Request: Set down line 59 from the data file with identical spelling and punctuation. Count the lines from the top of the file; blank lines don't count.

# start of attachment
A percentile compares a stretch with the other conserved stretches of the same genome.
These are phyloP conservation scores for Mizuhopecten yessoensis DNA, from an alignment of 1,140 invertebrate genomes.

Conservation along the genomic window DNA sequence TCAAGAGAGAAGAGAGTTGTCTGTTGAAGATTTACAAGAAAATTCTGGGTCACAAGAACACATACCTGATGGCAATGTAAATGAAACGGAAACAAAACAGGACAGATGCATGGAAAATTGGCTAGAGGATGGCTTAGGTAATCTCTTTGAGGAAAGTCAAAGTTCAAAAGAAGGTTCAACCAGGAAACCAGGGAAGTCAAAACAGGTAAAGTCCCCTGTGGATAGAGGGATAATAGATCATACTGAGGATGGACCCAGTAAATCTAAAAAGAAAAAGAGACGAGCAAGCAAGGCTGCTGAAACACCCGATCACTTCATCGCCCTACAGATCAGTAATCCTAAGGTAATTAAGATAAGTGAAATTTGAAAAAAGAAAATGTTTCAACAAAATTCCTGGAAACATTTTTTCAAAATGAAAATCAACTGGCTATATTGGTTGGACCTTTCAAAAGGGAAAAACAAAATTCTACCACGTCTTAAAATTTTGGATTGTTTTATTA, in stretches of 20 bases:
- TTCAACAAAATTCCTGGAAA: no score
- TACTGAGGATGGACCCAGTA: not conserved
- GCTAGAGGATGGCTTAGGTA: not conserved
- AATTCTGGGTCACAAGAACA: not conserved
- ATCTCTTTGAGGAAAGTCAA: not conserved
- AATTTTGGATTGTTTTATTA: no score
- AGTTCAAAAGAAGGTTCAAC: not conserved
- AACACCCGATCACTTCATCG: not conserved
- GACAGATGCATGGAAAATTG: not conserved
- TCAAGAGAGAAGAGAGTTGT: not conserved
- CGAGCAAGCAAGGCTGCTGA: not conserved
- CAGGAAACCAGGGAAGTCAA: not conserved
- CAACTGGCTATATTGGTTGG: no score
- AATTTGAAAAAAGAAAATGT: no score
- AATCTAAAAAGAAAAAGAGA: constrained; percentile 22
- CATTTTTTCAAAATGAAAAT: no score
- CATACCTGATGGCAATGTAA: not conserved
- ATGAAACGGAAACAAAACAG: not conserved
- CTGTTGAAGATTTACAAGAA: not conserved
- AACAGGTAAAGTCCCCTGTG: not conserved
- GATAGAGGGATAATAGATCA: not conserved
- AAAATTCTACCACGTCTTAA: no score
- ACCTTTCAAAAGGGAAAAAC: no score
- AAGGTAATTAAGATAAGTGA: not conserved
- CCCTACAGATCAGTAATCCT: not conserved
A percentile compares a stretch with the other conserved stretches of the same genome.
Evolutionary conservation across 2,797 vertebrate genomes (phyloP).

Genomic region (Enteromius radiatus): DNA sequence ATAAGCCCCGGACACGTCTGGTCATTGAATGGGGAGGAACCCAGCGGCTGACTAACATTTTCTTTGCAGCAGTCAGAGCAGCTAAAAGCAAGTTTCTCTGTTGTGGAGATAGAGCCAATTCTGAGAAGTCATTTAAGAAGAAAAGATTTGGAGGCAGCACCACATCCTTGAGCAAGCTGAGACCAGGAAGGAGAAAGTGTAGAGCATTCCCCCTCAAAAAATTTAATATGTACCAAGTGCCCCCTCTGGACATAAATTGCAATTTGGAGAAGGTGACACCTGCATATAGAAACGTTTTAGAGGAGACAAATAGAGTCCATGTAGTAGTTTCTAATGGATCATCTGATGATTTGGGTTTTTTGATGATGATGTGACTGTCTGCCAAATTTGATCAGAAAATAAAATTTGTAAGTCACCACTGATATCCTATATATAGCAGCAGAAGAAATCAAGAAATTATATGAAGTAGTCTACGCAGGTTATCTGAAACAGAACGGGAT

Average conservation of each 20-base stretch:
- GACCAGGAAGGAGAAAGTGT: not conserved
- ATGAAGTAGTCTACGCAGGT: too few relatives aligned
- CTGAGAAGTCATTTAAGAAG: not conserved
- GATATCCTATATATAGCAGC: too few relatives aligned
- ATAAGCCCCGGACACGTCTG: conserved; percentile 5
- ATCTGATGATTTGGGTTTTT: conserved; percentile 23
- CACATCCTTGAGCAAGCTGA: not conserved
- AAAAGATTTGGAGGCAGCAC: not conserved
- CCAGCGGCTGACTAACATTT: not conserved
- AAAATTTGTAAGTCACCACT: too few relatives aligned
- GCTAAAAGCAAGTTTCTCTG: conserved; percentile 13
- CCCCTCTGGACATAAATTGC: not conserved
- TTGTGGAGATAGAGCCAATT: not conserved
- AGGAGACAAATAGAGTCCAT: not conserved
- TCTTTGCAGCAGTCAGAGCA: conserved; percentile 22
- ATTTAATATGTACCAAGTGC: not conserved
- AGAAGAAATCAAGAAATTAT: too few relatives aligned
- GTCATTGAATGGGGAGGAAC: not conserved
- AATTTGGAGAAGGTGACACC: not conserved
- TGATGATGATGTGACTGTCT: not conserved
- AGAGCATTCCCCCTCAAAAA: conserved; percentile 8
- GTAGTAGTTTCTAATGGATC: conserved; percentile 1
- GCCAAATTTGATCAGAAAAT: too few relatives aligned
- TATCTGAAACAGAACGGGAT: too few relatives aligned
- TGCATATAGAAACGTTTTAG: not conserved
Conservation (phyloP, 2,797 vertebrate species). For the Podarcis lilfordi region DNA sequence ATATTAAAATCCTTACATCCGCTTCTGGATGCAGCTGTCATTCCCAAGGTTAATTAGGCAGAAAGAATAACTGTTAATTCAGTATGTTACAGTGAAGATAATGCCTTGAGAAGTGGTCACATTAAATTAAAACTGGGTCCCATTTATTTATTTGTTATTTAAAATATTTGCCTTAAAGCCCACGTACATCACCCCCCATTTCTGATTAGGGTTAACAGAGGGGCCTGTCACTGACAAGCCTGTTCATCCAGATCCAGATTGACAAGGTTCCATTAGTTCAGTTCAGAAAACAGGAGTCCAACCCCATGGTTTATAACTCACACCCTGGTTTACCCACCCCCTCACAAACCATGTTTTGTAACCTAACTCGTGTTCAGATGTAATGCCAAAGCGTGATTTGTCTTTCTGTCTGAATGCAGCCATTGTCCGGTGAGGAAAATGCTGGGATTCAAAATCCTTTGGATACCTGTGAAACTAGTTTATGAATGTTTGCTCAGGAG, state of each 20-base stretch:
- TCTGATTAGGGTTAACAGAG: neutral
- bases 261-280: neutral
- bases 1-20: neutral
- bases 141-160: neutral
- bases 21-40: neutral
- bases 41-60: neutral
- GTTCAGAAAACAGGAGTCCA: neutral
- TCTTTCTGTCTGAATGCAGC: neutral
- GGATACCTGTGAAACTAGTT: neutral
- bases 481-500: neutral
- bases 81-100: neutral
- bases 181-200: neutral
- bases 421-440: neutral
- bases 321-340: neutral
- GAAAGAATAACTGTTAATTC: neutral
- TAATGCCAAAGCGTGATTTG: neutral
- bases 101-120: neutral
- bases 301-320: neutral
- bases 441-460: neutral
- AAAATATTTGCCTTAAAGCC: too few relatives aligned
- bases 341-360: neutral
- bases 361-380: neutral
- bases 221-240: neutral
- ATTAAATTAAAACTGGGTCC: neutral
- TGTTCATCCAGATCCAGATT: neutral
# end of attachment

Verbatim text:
- TCTGATTAGGGTTAACAGAG: neutral